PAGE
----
Check Point Research reveals how hackers run token scams and 'Rug Pull' money - and how to avoid them
Check Point Research (CPR) has revealed how scammers are altering smart contracts to create fraudulent tokens. They then use methods to "rug pull" money from people with altered smart contracts, leading to money heists.
The findings come after cryptocurrency research from CPR last October, where the research company identified crypto wallet theft on OpenSea, the world's largest NFT marketplace. In November last year, CPR also found that hackers were using search engine phishing campaigns to steal half a million dollars in only a few days.
The company says hackers will continue to set traps, and it shares four safety tips on how to avoid scam coins.
What scam coins look like
CPR says some tokens contain a 99% buy fee, which will steal all your money at the buying phase. It says some tokens don't allow the buyer to resell, so only the owner can sell. Some tokens contain a 99% sell fee, which will steal all your money at the selling phase. And some allow the owner to create more coins in their wallet and sell them.
How it's done - The misconfiguring of smart contracts
Smart contracts are programs stored on a blockchain, they run when predetermined conditions are met. To create fraudulent tokens, hackers misconfigure these smart contracts.
CPR outlines the steps that hackers use to take advantage of smart contracts:
- Leverage scam services: Hackers are usually using scam services to create the contract for them, or they copy an already known scam contract and modify the token name and symbol and some of the function names as well if they are really sophisticated.
- Manipulate functions: They will then manipulate the functions with the money transfer, prevent you from selling, increase the fee amount, and more. Most manipulations will be when money has been transferred.
- Create hype via social media: Hackers then open social channels, such as Twitter, Discord, or Telegram, without revealing their identity or using fake identities. They will start hyping the project, so people start buying.
- "Rug and pull" the money: After they reach the amount of money they want, they pull all the money from the contract and delete all the social media channels.
- Skip timelocks: You usually won't see those tokens lock a large amount of money in the contract pool or even add timelocks to the contract. Timelocks are generally used to delay administrative actions and are mostly considered a strong indicator of a legitimate project.
Tips to avoid scam coins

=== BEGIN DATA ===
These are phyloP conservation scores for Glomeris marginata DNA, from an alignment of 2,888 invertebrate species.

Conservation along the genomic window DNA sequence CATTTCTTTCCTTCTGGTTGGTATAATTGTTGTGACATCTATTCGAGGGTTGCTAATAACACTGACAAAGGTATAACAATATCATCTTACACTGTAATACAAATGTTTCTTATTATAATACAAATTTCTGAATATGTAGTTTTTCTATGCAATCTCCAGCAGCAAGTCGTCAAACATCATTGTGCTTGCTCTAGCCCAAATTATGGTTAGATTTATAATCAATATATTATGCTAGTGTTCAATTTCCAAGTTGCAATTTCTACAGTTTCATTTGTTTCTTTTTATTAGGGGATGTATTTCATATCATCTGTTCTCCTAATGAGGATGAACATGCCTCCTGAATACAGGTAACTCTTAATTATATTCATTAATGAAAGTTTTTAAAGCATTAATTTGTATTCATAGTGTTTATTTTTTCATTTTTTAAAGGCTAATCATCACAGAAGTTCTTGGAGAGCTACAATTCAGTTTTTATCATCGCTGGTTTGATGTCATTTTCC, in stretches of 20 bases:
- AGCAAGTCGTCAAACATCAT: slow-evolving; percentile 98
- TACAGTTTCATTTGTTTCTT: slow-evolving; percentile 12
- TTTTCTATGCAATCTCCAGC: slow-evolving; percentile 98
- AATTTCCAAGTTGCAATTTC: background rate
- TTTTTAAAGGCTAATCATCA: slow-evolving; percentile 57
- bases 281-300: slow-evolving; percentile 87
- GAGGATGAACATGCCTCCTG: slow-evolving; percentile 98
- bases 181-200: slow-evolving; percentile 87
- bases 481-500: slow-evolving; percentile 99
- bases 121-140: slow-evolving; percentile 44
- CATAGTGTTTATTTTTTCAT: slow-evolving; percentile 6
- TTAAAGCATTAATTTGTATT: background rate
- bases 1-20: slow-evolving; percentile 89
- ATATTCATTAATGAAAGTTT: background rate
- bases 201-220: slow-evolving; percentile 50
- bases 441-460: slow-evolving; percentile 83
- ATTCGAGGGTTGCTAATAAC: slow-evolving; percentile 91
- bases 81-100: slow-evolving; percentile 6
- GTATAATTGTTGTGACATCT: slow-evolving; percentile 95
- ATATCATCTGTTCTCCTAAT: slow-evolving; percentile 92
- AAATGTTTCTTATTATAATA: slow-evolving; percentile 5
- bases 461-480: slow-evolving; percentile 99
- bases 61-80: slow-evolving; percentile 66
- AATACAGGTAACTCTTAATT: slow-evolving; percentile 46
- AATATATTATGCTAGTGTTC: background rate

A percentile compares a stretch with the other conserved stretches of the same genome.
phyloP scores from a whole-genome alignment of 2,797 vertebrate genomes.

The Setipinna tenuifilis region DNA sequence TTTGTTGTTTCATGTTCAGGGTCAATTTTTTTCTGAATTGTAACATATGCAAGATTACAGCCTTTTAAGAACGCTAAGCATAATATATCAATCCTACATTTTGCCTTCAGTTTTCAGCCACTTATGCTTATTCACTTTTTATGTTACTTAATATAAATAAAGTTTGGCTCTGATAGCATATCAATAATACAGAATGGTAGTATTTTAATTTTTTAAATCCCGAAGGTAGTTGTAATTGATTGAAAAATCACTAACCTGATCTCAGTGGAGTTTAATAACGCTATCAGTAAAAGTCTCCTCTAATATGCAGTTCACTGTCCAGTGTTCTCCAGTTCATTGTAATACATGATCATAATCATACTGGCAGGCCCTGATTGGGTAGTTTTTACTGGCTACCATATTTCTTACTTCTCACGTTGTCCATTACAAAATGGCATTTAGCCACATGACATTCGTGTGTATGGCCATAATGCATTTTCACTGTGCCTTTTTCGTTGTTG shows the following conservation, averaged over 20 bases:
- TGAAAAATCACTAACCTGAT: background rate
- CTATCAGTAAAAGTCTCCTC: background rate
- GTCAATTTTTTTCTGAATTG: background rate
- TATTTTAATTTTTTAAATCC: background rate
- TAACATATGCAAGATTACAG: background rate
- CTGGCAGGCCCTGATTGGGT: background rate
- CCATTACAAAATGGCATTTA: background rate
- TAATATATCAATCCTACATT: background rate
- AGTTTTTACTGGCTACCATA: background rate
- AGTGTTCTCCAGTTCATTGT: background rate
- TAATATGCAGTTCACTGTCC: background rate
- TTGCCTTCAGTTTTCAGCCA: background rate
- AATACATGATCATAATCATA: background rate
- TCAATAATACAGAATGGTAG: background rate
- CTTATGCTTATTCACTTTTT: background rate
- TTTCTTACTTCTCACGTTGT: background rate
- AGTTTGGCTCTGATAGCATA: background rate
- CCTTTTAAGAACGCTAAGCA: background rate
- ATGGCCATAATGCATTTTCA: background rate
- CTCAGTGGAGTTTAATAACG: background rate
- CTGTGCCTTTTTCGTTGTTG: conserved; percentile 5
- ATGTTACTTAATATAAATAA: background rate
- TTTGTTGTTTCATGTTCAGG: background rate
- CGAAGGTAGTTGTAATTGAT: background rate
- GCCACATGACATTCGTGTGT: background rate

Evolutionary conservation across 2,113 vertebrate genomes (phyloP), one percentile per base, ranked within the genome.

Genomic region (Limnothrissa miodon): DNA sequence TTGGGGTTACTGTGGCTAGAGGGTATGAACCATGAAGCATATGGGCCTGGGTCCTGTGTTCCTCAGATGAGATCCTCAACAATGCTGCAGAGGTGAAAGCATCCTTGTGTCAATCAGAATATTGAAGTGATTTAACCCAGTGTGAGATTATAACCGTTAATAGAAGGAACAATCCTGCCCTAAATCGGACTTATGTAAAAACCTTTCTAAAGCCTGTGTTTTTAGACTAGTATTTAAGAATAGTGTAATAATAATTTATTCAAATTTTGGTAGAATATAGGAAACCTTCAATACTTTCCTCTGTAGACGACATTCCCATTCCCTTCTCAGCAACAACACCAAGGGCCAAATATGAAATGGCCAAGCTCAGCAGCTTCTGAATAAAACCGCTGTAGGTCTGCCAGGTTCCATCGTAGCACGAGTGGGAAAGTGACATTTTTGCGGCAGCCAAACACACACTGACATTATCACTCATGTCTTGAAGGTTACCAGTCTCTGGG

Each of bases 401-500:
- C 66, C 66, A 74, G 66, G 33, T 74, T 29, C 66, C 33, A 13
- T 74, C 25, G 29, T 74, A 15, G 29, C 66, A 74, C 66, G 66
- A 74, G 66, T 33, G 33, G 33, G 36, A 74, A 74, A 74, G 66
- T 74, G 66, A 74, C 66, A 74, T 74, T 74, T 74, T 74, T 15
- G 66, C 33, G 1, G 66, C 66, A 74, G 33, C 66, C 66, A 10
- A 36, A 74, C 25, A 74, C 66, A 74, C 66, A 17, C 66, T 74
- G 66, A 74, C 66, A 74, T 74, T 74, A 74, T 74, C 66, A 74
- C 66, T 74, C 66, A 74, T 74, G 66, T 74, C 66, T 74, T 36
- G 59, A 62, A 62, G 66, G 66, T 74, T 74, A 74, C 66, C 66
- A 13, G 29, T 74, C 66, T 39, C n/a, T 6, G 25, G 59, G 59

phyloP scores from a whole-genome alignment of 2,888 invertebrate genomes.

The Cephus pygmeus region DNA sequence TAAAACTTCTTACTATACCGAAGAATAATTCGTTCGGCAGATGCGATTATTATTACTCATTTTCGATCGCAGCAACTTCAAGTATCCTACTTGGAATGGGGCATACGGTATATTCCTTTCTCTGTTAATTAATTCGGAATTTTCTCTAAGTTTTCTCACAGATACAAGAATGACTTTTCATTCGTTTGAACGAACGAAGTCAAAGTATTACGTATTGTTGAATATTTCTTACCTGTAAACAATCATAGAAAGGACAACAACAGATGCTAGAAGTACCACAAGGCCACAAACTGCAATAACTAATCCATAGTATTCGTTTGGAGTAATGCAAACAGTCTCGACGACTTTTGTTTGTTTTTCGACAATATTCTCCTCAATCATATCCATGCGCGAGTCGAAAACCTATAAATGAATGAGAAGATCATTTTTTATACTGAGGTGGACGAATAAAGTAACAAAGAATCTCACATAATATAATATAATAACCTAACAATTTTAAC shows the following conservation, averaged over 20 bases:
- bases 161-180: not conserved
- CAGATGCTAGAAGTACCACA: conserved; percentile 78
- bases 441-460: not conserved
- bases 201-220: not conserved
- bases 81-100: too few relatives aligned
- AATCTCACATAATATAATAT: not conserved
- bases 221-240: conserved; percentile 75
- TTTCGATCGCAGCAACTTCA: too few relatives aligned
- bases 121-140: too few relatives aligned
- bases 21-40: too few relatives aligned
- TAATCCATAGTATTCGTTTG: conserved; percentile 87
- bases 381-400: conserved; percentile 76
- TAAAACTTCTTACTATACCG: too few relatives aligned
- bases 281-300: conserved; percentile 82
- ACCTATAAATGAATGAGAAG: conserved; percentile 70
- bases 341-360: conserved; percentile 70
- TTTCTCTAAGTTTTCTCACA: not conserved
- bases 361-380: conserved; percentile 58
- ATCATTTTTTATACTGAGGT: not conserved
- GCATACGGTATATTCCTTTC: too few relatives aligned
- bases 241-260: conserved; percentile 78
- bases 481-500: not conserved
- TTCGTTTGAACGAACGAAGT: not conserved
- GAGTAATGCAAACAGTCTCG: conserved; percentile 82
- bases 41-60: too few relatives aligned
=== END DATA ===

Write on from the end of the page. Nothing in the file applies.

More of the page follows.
Having a wallet is the first step to using bitcoins and, by extension, any other cryptocurrency. A key to keeping them safe is diversifying and having a minimum of two different crypto wallets. Use one to store purchases and the others to trade and exchange cryptocurrencies. In this way, they will keep their assets more protected because the wallets also store the passwords of each user. These are a fundamental part of trading cryptocurrencies and having a public key, making it possible for other users to send cryptocurrencies to your wallet.
Check Point Research says people often search for bitcoin wallet platforms through Google, and this is when they can make one of the biggest mistakes – they click on a Google Ad. Cybercriminals frequently use these links, creating malicious websites, to steal credentials or passwords. It is safer to go to the web pages below the Google Ads. CPR says people typically err on the side of caution, and cybercriminals take advantage of this. Before sending large amounts of crypto, first, send a "test" transaction with a minimum amount to avoid these traps. This way, if the transaction is being sent to a fake wallet, it will be easier to detect the deception and much less will be lost. The company also says activating two-factor authentication is one of the most significant steps that can be taken against any cyberattack. So when an attacker tries to log in, they will receive a message to check their authenticity, preventing them from gaining access. With two-factor authentication, instead of requiring only a password for authentication, logging into an account will require the user to submit a second piece of information, making it more secure.
"Check Point Research is investing significant resources into studying the intersection of cryptocurrencies and security," says Check Point Software head of products, Vulnerabilities Research, Oded Vanunu.
"Last year, we identified the theft of crypto wallets on OpenSea, the world's largest NFT marketplace. And we also alerted crypto wallet users of a massive search engine phishing campaign that resulted in at least half a million dollars being taken in a matter of days. Our latest publication shows what fraud of actual smart contracts looks like and exposes real token fraud in the wild - hiding 100% fees and backdoor functions," he says.
"The implication is that crypto users will continue to fall into these traps and will lose their money. This publication aims to alert the crypto community that scammers are creating fraudulent tokens to steal funds. To avoid scam coins, I recommend crypto users to diversify their wallets, ignore ads and test their transactions."